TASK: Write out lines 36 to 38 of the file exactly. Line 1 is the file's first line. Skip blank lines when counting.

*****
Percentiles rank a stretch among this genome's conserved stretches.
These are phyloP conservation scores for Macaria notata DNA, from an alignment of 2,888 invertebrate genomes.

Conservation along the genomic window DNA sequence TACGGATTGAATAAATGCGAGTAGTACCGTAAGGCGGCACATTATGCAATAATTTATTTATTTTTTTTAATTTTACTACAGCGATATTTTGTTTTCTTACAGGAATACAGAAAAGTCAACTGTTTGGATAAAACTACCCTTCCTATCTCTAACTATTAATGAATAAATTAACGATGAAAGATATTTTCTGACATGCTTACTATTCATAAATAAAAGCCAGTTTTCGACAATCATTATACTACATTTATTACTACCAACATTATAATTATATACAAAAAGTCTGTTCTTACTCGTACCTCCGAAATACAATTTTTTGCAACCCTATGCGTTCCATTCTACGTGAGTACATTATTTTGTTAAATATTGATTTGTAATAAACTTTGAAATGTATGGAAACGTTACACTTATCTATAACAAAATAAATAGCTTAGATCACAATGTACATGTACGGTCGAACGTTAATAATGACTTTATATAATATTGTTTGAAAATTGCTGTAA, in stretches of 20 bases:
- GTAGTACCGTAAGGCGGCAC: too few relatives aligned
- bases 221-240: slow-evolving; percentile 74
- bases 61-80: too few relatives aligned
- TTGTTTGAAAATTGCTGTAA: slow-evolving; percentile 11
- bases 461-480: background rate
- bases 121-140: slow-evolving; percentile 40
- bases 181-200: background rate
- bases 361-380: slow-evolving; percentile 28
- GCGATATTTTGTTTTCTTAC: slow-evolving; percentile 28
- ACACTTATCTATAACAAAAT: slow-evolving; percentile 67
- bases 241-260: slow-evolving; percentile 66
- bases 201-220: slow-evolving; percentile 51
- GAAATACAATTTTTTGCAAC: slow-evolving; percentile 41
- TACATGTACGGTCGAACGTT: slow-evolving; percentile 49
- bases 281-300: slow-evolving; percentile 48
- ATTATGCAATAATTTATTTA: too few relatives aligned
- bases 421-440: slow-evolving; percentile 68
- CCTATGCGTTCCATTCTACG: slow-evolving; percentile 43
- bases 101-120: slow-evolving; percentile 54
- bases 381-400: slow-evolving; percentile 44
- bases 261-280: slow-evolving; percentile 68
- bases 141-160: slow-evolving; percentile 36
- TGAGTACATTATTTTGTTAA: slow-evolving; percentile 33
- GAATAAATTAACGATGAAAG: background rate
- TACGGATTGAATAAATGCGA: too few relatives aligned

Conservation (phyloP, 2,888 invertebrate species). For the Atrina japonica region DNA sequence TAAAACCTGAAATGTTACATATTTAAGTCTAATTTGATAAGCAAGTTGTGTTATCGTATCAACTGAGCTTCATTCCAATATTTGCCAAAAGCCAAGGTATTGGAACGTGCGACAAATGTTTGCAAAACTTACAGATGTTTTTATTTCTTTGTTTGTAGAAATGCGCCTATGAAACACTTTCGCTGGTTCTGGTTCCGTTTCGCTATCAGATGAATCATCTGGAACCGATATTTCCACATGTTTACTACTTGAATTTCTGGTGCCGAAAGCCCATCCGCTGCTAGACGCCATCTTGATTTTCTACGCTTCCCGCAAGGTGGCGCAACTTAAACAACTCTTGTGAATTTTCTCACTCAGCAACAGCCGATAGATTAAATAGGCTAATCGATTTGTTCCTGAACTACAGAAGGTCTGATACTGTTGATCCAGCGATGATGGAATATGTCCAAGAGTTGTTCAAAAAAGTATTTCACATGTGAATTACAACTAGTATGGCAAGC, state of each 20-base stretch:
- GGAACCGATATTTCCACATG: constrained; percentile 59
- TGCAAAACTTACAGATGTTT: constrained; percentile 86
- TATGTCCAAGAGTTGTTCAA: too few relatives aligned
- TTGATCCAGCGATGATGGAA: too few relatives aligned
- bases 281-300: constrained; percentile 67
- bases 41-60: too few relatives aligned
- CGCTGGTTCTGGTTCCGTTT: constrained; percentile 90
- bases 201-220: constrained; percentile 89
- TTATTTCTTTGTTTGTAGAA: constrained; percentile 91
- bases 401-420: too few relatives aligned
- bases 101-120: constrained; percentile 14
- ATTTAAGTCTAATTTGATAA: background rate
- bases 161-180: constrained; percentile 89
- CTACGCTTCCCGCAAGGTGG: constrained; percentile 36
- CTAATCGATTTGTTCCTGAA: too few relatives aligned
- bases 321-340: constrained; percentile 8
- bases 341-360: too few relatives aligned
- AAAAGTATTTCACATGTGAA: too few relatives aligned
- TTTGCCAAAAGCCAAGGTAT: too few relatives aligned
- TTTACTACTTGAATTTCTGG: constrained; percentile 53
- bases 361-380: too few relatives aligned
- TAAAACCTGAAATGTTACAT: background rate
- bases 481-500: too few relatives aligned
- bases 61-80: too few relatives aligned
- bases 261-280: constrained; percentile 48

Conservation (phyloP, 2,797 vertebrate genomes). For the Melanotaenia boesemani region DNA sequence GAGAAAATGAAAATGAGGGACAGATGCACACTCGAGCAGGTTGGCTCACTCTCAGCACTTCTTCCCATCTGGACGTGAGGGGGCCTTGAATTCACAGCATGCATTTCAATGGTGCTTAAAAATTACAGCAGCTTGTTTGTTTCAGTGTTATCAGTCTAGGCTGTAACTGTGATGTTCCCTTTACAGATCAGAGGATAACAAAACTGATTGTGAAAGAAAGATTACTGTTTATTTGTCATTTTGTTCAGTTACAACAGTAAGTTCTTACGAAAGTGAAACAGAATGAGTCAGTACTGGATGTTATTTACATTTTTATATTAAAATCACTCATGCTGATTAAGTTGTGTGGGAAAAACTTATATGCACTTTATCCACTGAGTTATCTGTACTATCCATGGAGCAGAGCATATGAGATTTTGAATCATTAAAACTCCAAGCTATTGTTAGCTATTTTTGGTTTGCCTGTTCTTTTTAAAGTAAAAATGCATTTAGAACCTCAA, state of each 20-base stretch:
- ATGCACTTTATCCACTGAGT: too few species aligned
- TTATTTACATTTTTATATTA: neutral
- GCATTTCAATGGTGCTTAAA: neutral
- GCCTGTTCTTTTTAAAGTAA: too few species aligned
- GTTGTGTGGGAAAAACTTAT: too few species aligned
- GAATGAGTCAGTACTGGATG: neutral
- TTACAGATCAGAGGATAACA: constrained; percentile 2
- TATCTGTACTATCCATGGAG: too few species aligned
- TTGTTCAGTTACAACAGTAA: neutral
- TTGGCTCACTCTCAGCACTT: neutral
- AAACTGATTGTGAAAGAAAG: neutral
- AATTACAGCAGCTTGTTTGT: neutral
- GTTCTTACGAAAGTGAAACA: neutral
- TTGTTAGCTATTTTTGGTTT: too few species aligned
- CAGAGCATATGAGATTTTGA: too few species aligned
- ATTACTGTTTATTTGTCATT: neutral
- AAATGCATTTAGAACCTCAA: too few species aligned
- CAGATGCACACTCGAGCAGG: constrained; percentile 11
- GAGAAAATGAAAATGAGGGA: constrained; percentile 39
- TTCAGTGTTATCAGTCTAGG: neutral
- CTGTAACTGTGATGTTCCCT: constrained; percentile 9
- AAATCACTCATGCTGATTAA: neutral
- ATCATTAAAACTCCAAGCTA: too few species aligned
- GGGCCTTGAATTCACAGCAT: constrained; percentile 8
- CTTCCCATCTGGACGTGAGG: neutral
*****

- CGCTGGTTCTGGTTCCGTTT: constrained; percentile 90
- bases 201-220: constrained; percentile 89
- TTATTTCTTTGTTTGTAGAA: constrained; percentile 91